Another Look at a Plant-Based White Sauce

LIFE GETS IN THE WAY…

Hello, everybody!  During the past couple of months my “other life” as a court reporter rudely reached out like a 64‑armed octo‑octopus (do the math) and twisted me into a nearly‑unrecognizable version of my usual Grandma Girl Scout self.

It wrestled me onto my kitchen chair in front of my transcript computer and held me there by the neck, strangling me until I completed a couple thousand pages of the most difficult transcripts I’ve ever tackled in my 30‑year career (see Exhibit A).

Dreaded-Computer

Exhibit A

CAULIFLOWER TO THE RESCUE

But, as always, I emerged from the dark abyss and have been able to recharge my batteries, so to speak.  And now Grandma Girl Scout is back on her scooter with a fresh head of cauliflower ‑‑ so jump on and get ready for a new recipe!  (Okay, “new” is a total lie, but you’ll love this as sort of an amendment to my Multi‑Purpose Vegan Sauce Base recipe that you can find here on this very site.)

cauliflower head

This sauce is very easy to make in a big batch and freeze for future use.  The upside of a plant‑based “cream” sauce is that it freezes and reheats beautifully, as lovely and creamy as the day it was born.  (Curdling?  Inconceivable!)

FROZEN

Here is a container of happy sauce I’ve pulled from my freezer ready to warm up and turn into a luscious soup or even a lovely, smooth‑as‑silk Alfredo‑type sauce to pour over pasta or veggie noodles, like spaghetti squash or zucchini.  Of course, you can (and should) add some minced garlic to it for a dreamy garlic‑breath version.

Frozen-Sauce

Warmed up for lunch here.  Though it might not look like much, it was as delicious as any high‑fat dairy‑based Alfredo, but much healthier!

Lunch Alfredo

IT GETS EVEN BETTER

The other day I made some potato soup that is really what made me just HAVE to write this post.  It was so delicious and creamy!  All I did was dice a potato, simmer it until tender in enough water to cover it, then add my thick, creamy sauce with some salt & pepper and sage, which I love.  I actually wanted to use tarragon (it’s French, you know), but I discovered I need to make a trip over to Penzeys for more.

Can you believe this soup contains no added cream or butter, yet is every bit as smooth and sexy?  I licked the bowl clean, a trick I learned as a kid from my dad, who always licked his ice cream bowl.  I grew up thinking that was normal behavior.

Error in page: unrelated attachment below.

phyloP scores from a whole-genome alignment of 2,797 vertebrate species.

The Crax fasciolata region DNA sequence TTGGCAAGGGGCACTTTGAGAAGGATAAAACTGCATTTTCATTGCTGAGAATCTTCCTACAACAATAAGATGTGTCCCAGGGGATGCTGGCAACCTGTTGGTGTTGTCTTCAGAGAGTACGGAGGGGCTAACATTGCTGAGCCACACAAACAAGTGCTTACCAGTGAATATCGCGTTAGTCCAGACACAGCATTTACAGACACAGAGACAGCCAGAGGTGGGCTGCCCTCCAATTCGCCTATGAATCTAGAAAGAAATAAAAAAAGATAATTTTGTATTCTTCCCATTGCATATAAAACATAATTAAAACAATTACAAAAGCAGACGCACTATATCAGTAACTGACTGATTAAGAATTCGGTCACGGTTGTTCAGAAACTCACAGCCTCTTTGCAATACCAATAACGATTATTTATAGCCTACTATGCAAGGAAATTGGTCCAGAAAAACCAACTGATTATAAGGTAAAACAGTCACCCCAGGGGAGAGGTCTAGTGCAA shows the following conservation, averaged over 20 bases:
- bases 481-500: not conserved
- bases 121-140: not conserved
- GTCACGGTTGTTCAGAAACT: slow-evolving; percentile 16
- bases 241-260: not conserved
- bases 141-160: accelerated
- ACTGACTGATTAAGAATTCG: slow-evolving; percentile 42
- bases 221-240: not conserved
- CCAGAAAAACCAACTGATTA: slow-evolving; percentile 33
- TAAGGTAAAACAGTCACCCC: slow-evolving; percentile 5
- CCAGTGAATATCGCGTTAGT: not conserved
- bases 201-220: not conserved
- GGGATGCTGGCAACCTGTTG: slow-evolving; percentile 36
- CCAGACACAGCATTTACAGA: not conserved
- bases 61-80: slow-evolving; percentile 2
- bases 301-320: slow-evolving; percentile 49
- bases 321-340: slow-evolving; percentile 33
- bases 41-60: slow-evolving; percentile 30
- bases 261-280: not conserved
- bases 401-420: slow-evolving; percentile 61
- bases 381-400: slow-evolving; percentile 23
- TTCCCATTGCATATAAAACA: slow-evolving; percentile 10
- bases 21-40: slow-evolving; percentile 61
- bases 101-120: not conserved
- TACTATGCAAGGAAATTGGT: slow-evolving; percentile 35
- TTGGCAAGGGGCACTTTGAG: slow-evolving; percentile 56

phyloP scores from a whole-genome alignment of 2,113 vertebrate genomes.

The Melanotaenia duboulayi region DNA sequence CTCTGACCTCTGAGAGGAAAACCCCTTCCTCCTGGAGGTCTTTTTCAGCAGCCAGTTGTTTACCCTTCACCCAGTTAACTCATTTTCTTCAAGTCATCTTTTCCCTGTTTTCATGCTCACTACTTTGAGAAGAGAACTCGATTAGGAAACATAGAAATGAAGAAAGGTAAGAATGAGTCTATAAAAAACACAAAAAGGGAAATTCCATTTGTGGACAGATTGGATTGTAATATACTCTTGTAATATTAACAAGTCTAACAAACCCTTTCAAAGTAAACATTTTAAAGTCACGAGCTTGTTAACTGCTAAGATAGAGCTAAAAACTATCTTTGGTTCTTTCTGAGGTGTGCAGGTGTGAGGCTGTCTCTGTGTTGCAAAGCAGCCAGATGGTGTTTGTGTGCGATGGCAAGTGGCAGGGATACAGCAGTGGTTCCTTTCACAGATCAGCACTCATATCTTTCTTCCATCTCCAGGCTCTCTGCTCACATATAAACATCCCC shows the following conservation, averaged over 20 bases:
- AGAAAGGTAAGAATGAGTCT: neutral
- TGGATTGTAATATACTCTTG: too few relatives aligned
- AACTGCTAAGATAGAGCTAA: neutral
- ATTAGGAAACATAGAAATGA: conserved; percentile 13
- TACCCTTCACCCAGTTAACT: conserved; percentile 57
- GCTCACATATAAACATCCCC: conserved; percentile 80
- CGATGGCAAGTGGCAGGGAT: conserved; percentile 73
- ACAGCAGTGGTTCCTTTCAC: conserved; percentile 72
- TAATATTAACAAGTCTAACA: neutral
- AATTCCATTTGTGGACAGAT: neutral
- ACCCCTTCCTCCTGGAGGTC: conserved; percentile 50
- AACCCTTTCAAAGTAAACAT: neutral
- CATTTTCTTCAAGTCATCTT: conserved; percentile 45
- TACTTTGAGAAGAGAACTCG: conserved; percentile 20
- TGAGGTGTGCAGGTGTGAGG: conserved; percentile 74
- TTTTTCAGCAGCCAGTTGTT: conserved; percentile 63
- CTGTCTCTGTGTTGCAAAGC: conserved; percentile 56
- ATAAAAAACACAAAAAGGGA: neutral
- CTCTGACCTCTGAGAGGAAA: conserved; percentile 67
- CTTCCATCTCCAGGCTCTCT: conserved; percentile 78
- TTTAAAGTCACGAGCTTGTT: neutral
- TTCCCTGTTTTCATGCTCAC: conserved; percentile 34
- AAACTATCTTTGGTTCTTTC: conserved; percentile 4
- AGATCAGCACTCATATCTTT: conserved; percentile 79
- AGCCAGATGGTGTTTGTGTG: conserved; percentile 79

Soup with White Sauce

Soup 2 with White Sauce

So, without rambling on any further, I present for your culinary enjoyment my revised recipe for the white sauce that I used in my potato soup.  It works perfectly for any soup that you would ordinarily make with milk or cream and butter.  Broccoli is great in this, cooked and blended in or left in chunks.  Shoot, if you’re into clam chowder, corn chowder, any chowder, here you go.

If you haven’t read my previous post titled “How to Make Healthy Plant‑Based Vegan Sauces,” please give that a read, because it has more in‑depth help, with cute photos.

EASY BASIC WHITE SAUCE

  • 1 medium onion, diced
  • 1 medium head of cauliflower, green leaves removed and chopped
  • 1 cup vegetable broth (I used Better than Bouillon, but you can use any vegetable broth or just plain water)
  • 1/4 to 1/3 cup nutritional yeast
  • 1 or 2 tablespoons lemon juice
  • 1 cup of raw cashews (Soak in water for a few hours if you don’t have a high‑speed blender, and drain)
  • Salt and pepper to taste when finished  ‑‑
    Optional:  Minced garlic (I used two cloves)

Sauté onion in vegetable broth on medium heat for a few minutes, until translucent.  If broth evaporates, no fear‑‑you will be adding water anyway, so go ahead and replenish the liquid.

Add cauliflower and garlic (if using), along with enough water to cover the vegetables.  Simmer, covered, for 30 minutes or until cauliflower is very tender.  (If you use an Instant Pot as I did, it only takes about 5 minutes under high pressure, with quick release.)

Fish out veggies from the pot and place into a blender, adding all remaining ingredients and enough of the cooking water to enable it to blend easily.  You want to make sure the sauce isn’t too thin right off the bat, because you can always add more liquid ‑‑ but try to remove some, and you have the makings for a hilarious horror movie!

This makes a lot of sauce, more than the average blender jar can hold, so you will likely have to blend it in “shifts,” enlisting the help of the biggest bowl you have that you seldom use.

I hope you try and love this as much as I do!

P.S.  It also makes a nice “hollandaise” to pour over asparagus‑‑just add more lemon juice to it.

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